Porter ready to send Seahawks to sideline

Updated: February 3, 2006, 2:17 PM ET
Associated Press

PONTIAC, Mich. -- Pittsburgh linebacker Joey Porter kept up his verbal barrage against the Seahawks, saying Thursday the Steelers will be so physical in the Super Bowl they will try to make Seattle quit playing.

Joey Porter
Porter

"We're going to try to tap out as many people as we can, I'm going to put it like that," Porter said at the Steelers players' final pre-Super Bowl news conference. "We're going to try to send as many people to the sideline as we can."

Asked what he meant by "tap out," Porter patted the top of his head with his hand -- a sign that the player is tired or injured and wants to be taken out of the game.

Porter's latest comments came a day after he ripped Seahawks tight end Jerramy Stevens' seemingly harmless comment that Seattle planned to spoil Jerome Bettis' retirement party by winning the Super Bowl.

Stevens seemed mystified by Porter's reaction, calling it "ridiculous."

But, a day after both players sat at small tables with few people around them at Super Bowl news conferences, each was given a podium to accommodate the large crowds that wanted to hear them Thursday.

"Some people need something to be motivated. If that's what he found, that's what he found," said Stevens, normally unaccustomed to such attention. "I don't feel I was out of line. I meant what I said. I am not going to repeat it to stir something up. I meant it, and I meant it with no disrespect."

Both coaches also tried to play down any effect on the game by Porter's constant talking. Seattle coach Mike Holmgren talked to his team about not creating any more distractions.

"I used to lecture my children, too. As much as I'd like to think they're perfect, they're not," Holmgren said.

Steelers coach Bill Cowher said Porter has always been emotional and "was only being himself."

Porter said he wouldn't have said anything if Stevens hadn't talked.

"I don't want to go into a situation where you can't say how you really feel and you're acting like it's going to be a nice day," Porter said. "It's not going to be a nice day. They're trying to come out and win the same trophy I want to win and only one of us can have it.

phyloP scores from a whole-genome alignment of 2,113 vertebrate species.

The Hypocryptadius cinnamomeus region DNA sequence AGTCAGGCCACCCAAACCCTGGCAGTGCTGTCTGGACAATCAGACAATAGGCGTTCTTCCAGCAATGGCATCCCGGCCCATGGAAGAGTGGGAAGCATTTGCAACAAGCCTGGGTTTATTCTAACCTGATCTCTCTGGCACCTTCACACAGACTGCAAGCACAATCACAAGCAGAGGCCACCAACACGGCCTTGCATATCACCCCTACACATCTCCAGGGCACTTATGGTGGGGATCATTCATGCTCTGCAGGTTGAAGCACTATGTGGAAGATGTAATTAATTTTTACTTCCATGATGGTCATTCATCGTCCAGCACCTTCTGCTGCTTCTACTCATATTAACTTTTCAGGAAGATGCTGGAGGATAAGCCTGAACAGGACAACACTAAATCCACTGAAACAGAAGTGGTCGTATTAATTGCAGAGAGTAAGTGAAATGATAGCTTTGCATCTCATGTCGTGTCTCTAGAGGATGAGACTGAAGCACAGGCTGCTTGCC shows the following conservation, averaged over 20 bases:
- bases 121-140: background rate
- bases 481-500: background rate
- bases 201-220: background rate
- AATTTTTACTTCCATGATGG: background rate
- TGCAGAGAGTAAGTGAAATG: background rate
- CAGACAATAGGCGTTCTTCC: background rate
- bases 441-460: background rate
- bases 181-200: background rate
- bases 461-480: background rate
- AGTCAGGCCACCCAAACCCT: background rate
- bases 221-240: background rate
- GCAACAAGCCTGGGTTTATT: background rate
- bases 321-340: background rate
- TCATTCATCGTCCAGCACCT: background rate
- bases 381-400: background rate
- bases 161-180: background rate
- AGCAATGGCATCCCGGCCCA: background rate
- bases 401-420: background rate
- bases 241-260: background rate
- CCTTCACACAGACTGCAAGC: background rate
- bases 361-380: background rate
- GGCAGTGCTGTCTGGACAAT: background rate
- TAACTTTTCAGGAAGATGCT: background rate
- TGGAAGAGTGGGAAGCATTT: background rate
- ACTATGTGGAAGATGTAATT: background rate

"Now I know how they really feel, and now I can tell you know how I really feel, I don't have to hold any punches any more. If they're looking for a fight, I've been ready for a fight," Porter said.

Despite the stir, Stevens doesn't think any of the comments will affect the outcome.

"This is something I wish I didn't have to deal with but it's not that big a deal," Stevens said. "What's said right now won't have any impact on Sunday. I'm pretty close to unaffected. It doesn't have any bearing on how I'm going to approach the game."

Several other Steelers acted as if they wished Porter hadn't spoken out and possibly given the Seahawks extra motivation, especially during a week that otherwise has seen the two teams be respectful of each other.

"We had to keep him on a gag order a little bit," wide receiver Hines Ward said. "But if they start it, Joey is going to finish it. Trust me."

Steelers linebacker James Farrior laughed when he heard the "tap out" comment, saying he's never seen an NFL player ask to be taken out because the game was too rough.

"I don't know if he's going to be able to tap anybody out, this is the Super Bowl," Farrior said. "He's going to really have to play hard to tap somebody out."

The Seahawks aren't accustomed to Porter's outbursts, as the Steelers and most of the AFC teams are, and Farrior suggested that might account for the stir created by Porter's words.

Earlier in the playoffs, Porter suggested the Colts also were a soft team. Then, after the Steelers upset Indianapolis 21-18, Porter accused the game officials of "cheating" the Steelers and suggested the NFL badly wanted Peyton Manning and the Colts to win.

Cowher then stepped in and ended that talk, calling his own player's comments "ridiculous."

Farrior said it wouldn't be a big game if Porter wasn't talking.

"That's Joey," Farrior said. "If you think that was the best of him ... that was nothing. Half the time we laugh at it and think it's pretty funny. It's no big deal. We've still got to go out and play this game. It's the Super Bowl, so we don't need any extra motivation."


Copyright 2006 by The Associated Press

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